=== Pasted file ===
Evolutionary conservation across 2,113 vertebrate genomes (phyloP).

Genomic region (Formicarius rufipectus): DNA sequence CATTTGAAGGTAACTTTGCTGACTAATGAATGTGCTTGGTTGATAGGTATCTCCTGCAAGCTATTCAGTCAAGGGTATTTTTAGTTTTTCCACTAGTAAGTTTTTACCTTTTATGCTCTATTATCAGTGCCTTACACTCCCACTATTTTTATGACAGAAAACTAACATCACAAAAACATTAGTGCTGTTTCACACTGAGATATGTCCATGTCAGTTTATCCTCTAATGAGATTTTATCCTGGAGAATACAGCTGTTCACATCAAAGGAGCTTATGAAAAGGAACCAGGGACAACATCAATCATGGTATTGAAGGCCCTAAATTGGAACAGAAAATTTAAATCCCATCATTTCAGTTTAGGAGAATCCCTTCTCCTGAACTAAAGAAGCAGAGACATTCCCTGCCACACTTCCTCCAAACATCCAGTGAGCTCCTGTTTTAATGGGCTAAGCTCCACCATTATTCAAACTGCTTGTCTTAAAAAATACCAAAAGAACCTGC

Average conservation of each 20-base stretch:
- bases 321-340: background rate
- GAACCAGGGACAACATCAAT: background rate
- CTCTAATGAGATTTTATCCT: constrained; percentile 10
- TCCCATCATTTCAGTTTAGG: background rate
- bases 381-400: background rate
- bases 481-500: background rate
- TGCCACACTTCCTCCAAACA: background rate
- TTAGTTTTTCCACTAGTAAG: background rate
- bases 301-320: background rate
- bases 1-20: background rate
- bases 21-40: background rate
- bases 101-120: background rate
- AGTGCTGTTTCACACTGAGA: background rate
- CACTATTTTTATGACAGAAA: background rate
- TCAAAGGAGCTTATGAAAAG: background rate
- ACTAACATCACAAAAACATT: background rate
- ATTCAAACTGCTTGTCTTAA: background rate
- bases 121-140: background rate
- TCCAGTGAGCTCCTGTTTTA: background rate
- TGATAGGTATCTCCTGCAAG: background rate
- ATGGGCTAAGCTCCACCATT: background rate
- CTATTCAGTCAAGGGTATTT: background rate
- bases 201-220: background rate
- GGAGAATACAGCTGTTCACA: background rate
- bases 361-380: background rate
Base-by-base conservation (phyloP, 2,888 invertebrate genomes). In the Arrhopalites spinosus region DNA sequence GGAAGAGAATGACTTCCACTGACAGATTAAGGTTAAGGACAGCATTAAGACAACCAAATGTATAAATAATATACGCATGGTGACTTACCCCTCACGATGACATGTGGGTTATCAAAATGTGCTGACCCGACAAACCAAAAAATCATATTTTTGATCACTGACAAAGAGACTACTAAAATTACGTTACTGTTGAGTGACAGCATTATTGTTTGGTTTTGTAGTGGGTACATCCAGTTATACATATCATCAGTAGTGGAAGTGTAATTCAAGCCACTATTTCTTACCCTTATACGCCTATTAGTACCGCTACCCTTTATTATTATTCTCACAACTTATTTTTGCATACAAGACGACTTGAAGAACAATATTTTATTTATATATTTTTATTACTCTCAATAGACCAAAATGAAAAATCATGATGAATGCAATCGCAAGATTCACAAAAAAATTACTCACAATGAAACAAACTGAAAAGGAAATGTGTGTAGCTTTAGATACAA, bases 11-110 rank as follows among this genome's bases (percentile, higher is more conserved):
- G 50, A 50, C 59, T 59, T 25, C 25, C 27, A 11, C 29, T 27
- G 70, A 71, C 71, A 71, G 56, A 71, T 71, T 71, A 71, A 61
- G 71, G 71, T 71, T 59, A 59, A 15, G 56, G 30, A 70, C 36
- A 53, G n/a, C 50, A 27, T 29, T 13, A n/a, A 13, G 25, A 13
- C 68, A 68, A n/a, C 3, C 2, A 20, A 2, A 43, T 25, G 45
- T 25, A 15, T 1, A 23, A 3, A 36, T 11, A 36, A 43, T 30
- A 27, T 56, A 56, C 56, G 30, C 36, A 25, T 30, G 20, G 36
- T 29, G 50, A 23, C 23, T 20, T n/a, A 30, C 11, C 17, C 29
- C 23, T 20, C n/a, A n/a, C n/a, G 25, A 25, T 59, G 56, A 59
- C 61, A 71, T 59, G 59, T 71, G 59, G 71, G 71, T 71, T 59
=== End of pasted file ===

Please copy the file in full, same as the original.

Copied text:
Evolutionary conservation across 2,113 vertebrate genomes (phyloP).

Genomic region (Formicarius rufipectus): DNA sequence CATTTGAAGGTAACTTTGCTGACTAATGAATGTGCTTGGTTGATAGGTATCTCCTGCAAGCTATTCAGTCAAGGGTATTTTTAGTTTTTCCACTAGTAAGTTTTTACCTTTTATGCTCTATTATCAGTGCCTTACACTCCCACTATTTTTATGACAGAAAACTAACATCACAAAAACATTAGTGCTGTTTCACACTGAGATATGTCCATGTCAGTTTATCCTCTAATGAGATTTTATCCTGGAGAATACAGCTGTTCACATCAAAGGAGCTTATGAAAAGGAACCAGGGACAACATCAATCATGGTATTGAAGGCCCTAAATTGGAACAGAAAATTTAAATCCCATCATTTCAGTTTAGGAGAATCCCTTCTCCTGAACTAAAGAAGCAGAGACATTCCCTGCCACACTTCCTCCAAACATCCAGTGAGCTCCTGTTTTAATGGGCTAAGCTCCACCATTATTCAAACTGCTTGTCTTAAAAAATACCAAAAGAACCTGC

Average conservation of each 20-base stretch:
- bases 321-340: background rate
- GAACCAGGGACAACATCAAT: background rate
- CTCTAATGAGATTTTATCCT: constrained; percentile 10
- TCCCATCATTTCAGTTTAGG: background rate
- bases 381-400: background rate
- bases 481-500: background rate
- TGCCACACTTCCTCCAAACA: background rate
- TTAGTTTTTCCACTAGTAAG: background rate
- bases 301-320: background rate
- bases 1-20: background rate
- bases 21-40: background rate
- bases 101-120: background rate
- AGTGCTGTTTCACACTGAGA: background rate
- CACTATTTTTATGACAGAAA: background rate
- TCAAAGGAGCTTATGAAAAG: background rate
- ACTAACATCACAAAAACATT: background rate
- ATTCAAACTGCTTGTCTTAA: background rate
- bases 121-140: background rate
- TCCAGTGAGCTCCTGTTTTA: background rate
- TGATAGGTATCTCCTGCAAG: background rate
- ATGGGCTAAGCTCCACCATT: background rate
- CTATTCAGTCAAGGGTATTT: background rate
- bases 201-220: background rate
- GGAGAATACAGCTGTTCACA: background rate
- bases 361-380: background rate
Base-by-base conservation (phyloP, 2,888 invertebrate genomes). In the Arrhopalites spinosus region DNA sequence GGAAGAGAATGACTTCCACTGACAGATTAAGGTTAAGGACAGCATTAAGACAACCAAATGTATAAATAATATACGCATGGTGACTTACCCCTCACGATGACATGTGGGTTATCAAAATGTGCTGACCCGACAAACCAAAAAATCATATTTTTGATCACTGACAAAGAGACTACTAAAATTACGTTACTGTTGAGTGACAGCATTATTGTTTGGTTTTGTAGTGGGTACATCCAGTTATACATATCATCAGTAGTGGAAGTGTAATTCAAGCCACTATTTCTTACCCTTATACGCCTATTAGTACCGCTACCCTTTATTATTATTCTCACAACTTATTTTTGCATACAAGACGACTTGAAGAACAATATTTTATTTATATATTTTTATTACTCTCAATAGACCAAAATGAAAAATCATGATGAATGCAATCGCAAGATTCACAAAAAAATTACTCACAATGAAACAAACTGAAAAGGAAATGTGTGTAGCTTTAGATACAA, bases 11-110 rank as follows among this genome's bases (percentile, higher is more conserved):
- G 50, A 50, C 59, T 59, T 25, C 25, C 27, A 11, C 29, T 27
- G 70, A 71, C 71, A 71, G 56, A 71, T 71, T 71, A 71, A 61
- G 71, G 71, T 71, T 59, A 59, A 15, G 56, G 30, A 70, C 36
- A 53, G n/a, C 50, A 27, T 29, T 13, A n/a, A 13, G 25, A 13
- C 68, A 68, A n/a, C 3, C 2, A 20, A 2, A 43, T 25, G 45
- T 25, A 15, T 1, A 23, A 3, A 36, T 11, A 36, A 43, T 30
- A 27, T 56, A 56, C 56, G 30, C 36, A 25, T 30, G 20, G 36
- T 29, G 50, A 23, C 23, T 20, T n/a, A 30, C 11, C 17, C 29
- C 23, T 20, C n/a, A n/a, C n/a, G 25, A 25, T 59, G 56, A 59
- C 61, A 71, T 59, G 59, T 71, G 59, G 71, G 71, T 71, T 59